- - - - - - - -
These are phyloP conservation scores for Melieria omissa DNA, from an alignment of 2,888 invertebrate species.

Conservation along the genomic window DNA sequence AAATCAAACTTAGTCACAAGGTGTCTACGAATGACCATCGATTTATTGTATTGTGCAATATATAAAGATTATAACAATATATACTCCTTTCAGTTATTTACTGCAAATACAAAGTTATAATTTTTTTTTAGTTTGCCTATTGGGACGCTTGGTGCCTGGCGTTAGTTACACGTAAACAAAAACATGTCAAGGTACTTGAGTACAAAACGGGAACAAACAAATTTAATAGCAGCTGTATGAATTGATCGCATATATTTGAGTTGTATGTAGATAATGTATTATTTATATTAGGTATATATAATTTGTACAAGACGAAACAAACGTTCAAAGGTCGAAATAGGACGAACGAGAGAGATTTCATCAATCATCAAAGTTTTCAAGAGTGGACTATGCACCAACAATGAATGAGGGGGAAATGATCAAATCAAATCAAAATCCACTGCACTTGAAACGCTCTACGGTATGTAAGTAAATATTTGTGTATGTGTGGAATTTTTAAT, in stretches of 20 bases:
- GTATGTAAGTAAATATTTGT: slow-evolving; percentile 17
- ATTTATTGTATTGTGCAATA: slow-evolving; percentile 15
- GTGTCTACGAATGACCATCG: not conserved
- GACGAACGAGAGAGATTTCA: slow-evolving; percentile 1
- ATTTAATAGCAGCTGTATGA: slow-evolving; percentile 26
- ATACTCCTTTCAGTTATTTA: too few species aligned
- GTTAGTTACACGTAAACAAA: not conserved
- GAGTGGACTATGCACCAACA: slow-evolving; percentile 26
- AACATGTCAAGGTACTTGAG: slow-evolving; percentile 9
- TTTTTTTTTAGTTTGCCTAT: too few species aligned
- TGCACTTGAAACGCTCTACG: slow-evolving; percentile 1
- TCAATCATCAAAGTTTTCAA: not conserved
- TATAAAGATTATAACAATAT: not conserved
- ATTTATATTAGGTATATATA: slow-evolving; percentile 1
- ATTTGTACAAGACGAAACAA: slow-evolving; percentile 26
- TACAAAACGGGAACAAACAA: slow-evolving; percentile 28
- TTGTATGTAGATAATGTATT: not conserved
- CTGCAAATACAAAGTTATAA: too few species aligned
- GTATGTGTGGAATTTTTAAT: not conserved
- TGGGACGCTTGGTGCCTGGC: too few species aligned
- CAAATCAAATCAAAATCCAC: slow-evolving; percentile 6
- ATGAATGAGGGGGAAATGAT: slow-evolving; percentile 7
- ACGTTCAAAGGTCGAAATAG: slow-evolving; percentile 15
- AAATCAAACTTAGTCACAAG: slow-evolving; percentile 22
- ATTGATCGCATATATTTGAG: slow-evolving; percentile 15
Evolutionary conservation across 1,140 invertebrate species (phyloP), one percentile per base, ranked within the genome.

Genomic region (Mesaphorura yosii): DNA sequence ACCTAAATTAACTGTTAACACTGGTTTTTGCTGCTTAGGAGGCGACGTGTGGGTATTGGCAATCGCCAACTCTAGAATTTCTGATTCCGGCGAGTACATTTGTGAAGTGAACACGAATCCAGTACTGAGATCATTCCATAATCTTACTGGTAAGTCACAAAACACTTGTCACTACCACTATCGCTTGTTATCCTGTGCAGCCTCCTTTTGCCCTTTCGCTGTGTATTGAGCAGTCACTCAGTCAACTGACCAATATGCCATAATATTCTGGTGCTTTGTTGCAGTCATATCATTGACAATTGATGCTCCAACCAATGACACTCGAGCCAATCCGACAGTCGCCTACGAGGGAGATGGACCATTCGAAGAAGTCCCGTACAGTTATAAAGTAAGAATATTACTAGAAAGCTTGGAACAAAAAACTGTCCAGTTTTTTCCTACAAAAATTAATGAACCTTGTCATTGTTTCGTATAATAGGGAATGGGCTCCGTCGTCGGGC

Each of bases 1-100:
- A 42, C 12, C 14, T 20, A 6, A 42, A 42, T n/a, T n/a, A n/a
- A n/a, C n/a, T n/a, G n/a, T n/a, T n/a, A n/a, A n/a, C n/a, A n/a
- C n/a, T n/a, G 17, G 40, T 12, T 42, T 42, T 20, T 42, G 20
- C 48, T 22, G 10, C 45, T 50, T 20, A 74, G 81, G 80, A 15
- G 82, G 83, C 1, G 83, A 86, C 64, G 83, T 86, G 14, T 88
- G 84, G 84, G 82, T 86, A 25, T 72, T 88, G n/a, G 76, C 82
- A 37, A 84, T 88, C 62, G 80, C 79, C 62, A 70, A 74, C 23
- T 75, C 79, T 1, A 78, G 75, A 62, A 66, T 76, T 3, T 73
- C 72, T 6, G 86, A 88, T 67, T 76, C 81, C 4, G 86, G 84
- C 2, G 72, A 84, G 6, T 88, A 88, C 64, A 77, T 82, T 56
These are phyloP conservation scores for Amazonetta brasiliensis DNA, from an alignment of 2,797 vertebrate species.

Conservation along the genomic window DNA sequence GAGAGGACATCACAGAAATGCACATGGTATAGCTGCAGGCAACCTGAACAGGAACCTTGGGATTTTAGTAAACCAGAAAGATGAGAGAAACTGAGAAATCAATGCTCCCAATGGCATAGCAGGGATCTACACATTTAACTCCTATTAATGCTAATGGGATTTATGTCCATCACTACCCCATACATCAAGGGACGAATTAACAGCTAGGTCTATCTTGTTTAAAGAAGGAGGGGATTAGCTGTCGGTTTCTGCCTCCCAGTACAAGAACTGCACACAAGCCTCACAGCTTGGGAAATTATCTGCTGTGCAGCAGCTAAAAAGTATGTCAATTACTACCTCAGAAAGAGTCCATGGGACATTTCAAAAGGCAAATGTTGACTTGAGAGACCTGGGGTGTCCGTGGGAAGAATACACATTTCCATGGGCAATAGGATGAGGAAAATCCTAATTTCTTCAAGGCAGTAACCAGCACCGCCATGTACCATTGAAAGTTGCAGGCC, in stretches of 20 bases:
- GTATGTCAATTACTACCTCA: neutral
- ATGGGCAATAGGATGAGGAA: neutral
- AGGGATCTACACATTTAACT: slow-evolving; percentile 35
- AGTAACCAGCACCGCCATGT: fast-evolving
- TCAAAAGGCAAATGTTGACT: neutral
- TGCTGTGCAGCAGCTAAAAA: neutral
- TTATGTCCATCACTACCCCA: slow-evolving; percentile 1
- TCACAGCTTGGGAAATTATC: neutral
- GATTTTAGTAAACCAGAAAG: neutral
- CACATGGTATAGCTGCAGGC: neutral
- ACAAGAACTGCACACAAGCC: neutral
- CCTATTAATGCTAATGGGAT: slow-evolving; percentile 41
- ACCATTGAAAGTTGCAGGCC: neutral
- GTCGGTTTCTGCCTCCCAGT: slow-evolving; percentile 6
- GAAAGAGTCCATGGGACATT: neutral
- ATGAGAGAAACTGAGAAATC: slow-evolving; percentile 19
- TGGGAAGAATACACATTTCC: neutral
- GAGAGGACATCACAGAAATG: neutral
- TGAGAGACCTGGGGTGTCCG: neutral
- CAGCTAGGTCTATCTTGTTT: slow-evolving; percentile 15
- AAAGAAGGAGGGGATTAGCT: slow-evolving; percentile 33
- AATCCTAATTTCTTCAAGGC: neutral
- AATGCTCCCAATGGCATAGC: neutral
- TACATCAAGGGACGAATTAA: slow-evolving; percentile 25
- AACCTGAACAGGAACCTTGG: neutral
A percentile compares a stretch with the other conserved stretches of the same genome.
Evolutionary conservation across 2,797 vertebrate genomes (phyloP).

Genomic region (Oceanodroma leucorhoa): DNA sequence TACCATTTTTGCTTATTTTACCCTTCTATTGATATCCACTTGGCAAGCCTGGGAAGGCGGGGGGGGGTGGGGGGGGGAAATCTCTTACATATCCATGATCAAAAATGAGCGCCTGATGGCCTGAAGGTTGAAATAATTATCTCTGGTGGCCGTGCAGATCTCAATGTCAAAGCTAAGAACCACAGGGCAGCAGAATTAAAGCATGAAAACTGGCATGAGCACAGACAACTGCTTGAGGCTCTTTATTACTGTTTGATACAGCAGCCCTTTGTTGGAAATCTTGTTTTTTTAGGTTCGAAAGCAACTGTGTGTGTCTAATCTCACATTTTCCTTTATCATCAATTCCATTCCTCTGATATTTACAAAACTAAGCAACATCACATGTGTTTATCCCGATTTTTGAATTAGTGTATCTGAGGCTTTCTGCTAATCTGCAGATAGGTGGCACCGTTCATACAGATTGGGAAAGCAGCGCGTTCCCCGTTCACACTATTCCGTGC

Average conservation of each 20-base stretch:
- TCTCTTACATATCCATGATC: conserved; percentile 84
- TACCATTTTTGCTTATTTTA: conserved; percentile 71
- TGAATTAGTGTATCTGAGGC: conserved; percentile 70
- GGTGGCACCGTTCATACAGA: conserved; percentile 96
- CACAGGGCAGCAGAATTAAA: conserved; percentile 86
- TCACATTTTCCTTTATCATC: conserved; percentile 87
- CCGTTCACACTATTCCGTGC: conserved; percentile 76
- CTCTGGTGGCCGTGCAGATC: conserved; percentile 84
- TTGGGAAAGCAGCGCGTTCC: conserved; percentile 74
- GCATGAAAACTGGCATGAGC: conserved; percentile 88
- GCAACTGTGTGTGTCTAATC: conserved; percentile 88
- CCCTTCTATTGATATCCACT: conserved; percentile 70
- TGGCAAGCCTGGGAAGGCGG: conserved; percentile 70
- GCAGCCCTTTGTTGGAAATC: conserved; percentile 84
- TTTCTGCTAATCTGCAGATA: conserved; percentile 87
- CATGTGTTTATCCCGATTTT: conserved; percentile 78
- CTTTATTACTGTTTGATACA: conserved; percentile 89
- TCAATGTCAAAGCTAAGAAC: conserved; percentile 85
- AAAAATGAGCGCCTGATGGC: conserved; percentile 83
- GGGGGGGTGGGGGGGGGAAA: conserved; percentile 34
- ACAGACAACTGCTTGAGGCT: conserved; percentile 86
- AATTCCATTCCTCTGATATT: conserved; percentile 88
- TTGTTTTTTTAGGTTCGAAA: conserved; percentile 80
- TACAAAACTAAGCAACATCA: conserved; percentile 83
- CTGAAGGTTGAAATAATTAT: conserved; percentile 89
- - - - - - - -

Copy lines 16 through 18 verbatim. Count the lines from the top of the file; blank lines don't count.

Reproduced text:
- ATTTATATTAGGTATATATA: slow-evolving; percentile 1
- ATTTGTACAAGACGAAACAA: slow-evolving; percentile 26
- TACAAAACGGGAACAAACAA: slow-evolving; percentile 28